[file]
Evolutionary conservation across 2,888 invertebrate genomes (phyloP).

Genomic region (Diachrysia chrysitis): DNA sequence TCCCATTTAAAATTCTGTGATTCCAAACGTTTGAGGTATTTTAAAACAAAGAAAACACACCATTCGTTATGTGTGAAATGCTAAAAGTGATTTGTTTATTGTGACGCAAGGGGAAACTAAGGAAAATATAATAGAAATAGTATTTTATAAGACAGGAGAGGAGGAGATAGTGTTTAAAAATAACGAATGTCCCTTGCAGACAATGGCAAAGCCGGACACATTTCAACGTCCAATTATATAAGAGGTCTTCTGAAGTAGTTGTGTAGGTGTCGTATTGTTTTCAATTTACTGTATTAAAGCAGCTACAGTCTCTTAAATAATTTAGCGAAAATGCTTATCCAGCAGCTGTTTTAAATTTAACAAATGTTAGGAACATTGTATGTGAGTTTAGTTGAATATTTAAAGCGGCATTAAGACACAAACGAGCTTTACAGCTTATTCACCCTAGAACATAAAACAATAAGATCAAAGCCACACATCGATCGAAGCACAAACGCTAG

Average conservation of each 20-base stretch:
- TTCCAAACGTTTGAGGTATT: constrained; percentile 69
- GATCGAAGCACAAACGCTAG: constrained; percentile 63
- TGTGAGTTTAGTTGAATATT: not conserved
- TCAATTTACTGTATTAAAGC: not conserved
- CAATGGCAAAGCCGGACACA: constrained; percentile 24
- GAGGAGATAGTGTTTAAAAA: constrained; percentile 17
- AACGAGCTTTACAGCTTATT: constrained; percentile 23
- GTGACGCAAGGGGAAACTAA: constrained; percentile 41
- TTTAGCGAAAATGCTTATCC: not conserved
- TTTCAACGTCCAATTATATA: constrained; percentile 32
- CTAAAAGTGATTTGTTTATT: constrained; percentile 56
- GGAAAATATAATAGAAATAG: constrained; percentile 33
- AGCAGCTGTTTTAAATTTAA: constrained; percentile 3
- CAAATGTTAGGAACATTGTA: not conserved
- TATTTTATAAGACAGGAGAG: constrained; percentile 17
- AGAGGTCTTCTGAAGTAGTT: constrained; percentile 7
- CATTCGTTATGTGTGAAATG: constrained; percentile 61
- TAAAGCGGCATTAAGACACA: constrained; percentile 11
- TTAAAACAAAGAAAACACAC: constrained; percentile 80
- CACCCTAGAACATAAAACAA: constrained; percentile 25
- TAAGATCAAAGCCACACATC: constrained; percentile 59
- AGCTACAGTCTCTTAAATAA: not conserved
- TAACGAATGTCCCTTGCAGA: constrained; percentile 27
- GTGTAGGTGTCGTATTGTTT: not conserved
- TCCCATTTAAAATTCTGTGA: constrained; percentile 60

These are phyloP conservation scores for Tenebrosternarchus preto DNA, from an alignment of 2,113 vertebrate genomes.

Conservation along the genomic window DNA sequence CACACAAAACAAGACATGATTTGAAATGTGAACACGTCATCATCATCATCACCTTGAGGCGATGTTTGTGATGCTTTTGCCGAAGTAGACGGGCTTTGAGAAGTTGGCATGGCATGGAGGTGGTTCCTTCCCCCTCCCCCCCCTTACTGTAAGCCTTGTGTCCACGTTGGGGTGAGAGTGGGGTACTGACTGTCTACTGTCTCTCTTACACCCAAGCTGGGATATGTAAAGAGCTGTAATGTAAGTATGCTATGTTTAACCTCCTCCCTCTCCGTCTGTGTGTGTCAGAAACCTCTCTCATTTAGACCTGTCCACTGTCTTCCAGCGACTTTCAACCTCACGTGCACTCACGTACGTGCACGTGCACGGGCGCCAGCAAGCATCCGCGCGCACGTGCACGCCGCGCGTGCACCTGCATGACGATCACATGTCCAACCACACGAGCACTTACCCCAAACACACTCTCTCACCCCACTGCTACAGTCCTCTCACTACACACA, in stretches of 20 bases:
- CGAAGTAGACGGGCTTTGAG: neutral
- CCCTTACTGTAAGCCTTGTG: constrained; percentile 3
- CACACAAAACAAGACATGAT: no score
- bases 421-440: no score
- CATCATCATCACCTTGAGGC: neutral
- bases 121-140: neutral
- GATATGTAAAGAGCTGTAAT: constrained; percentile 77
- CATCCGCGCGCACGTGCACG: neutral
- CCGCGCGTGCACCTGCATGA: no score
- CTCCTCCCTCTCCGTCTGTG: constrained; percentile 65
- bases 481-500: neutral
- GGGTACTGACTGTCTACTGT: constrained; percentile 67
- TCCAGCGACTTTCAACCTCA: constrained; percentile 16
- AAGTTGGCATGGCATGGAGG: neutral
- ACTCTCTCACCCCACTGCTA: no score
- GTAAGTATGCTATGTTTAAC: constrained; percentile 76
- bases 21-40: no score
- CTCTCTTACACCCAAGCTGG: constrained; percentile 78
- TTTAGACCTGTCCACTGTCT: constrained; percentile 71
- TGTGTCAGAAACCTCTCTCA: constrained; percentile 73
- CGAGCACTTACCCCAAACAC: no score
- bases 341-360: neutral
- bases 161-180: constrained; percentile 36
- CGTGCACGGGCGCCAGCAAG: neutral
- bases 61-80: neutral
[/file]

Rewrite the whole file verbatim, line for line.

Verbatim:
Evolutionary conservation across 2,888 invertebrate genomes (phyloP).

Genomic region (Diachrysia chrysitis): DNA sequence TCCCATTTAAAATTCTGTGATTCCAAACGTTTGAGGTATTTTAAAACAAAGAAAACACACCATTCGTTATGTGTGAAATGCTAAAAGTGATTTGTTTATTGTGACGCAAGGGGAAACTAAGGAAAATATAATAGAAATAGTATTTTATAAGACAGGAGAGGAGGAGATAGTGTTTAAAAATAACGAATGTCCCTTGCAGACAATGGCAAAGCCGGACACATTTCAACGTCCAATTATATAAGAGGTCTTCTGAAGTAGTTGTGTAGGTGTCGTATTGTTTTCAATTTACTGTATTAAAGCAGCTACAGTCTCTTAAATAATTTAGCGAAAATGCTTATCCAGCAGCTGTTTTAAATTTAACAAATGTTAGGAACATTGTATGTGAGTTTAGTTGAATATTTAAAGCGGCATTAAGACACAAACGAGCTTTACAGCTTATTCACCCTAGAACATAAAACAATAAGATCAAAGCCACACATCGATCGAAGCACAAACGCTAG

Average conservation of each 20-base stretch:
- TTCCAAACGTTTGAGGTATT: constrained; percentile 69
- GATCGAAGCACAAACGCTAG: constrained; percentile 63
- TGTGAGTTTAGTTGAATATT: not conserved
- TCAATTTACTGTATTAAAGC: not conserved
- CAATGGCAAAGCCGGACACA: constrained; percentile 24
- GAGGAGATAGTGTTTAAAAA: constrained; percentile 17
- AACGAGCTTTACAGCTTATT: constrained; percentile 23
- GTGACGCAAGGGGAAACTAA: constrained; percentile 41
- TTTAGCGAAAATGCTTATCC: not conserved
- TTTCAACGTCCAATTATATA: constrained; percentile 32
- CTAAAAGTGATTTGTTTATT: constrained; percentile 56
- GGAAAATATAATAGAAATAG: constrained; percentile 33
- AGCAGCTGTTTTAAATTTAA: constrained; percentile 3
- CAAATGTTAGGAACATTGTA: not conserved
- TATTTTATAAGACAGGAGAG: constrained; percentile 17
- AGAGGTCTTCTGAAGTAGTT: constrained; percentile 7
- CATTCGTTATGTGTGAAATG: constrained; percentile 61
- TAAAGCGGCATTAAGACACA: constrained; percentile 11
- TTAAAACAAAGAAAACACAC: constrained; percentile 80
- CACCCTAGAACATAAAACAA: constrained; percentile 25
- TAAGATCAAAGCCACACATC: constrained; percentile 59
- AGCTACAGTCTCTTAAATAA: not conserved
- TAACGAATGTCCCTTGCAGA: constrained; percentile 27
- GTGTAGGTGTCGTATTGTTT: not conserved
- TCCCATTTAAAATTCTGTGA: constrained; percentile 60

These are phyloP conservation scores for Tenebrosternarchus preto DNA, from an alignment of 2,113 vertebrate genomes.

Conservation along the genomic window DNA sequence CACACAAAACAAGACATGATTTGAAATGTGAACACGTCATCATCATCATCACCTTGAGGCGATGTTTGTGATGCTTTTGCCGAAGTAGACGGGCTTTGAGAAGTTGGCATGGCATGGAGGTGGTTCCTTCCCCCTCCCCCCCCTTACTGTAAGCCTTGTGTCCACGTTGGGGTGAGAGTGGGGTACTGACTGTCTACTGTCTCTCTTACACCCAAGCTGGGATATGTAAAGAGCTGTAATGTAAGTATGCTATGTTTAACCTCCTCCCTCTCCGTCTGTGTGTGTCAGAAACCTCTCTCATTTAGACCTGTCCACTGTCTTCCAGCGACTTTCAACCTCACGTGCACTCACGTACGTGCACGTGCACGGGCGCCAGCAAGCATCCGCGCGCACGTGCACGCCGCGCGTGCACCTGCATGACGATCACATGTCCAACCACACGAGCACTTACCCCAAACACACTCTCTCACCCCACTGCTACAGTCCTCTCACTACACACA, in stretches of 20 bases:
- CGAAGTAGACGGGCTTTGAG: neutral
- CCCTTACTGTAAGCCTTGTG: constrained; percentile 3
- CACACAAAACAAGACATGAT: no score
- bases 421-440: no score
- CATCATCATCACCTTGAGGC: neutral
- bases 121-140: neutral
- GATATGTAAAGAGCTGTAAT: constrained; percentile 77
- CATCCGCGCGCACGTGCACG: neutral
- CCGCGCGTGCACCTGCATGA: no score
- CTCCTCCCTCTCCGTCTGTG: constrained; percentile 65
- bases 481-500: neutral
- GGGTACTGACTGTCTACTGT: constrained; percentile 67
- TCCAGCGACTTTCAACCTCA: constrained; percentile 16
- AAGTTGGCATGGCATGGAGG: neutral
- ACTCTCTCACCCCACTGCTA: no score
- GTAAGTATGCTATGTTTAAC: constrained; percentile 76
- bases 21-40: no score
- CTCTCTTACACCCAAGCTGG: constrained; percentile 78
- TTTAGACCTGTCCACTGTCT: constrained; percentile 71
- TGTGTCAGAAACCTCTCTCA: constrained; percentile 73
- CGAGCACTTACCCCAAACAC: no score
- bases 341-360: neutral
- bases 161-180: constrained; percentile 36
- CGTGCACGGGCGCCAGCAAG: neutral
- bases 61-80: neutral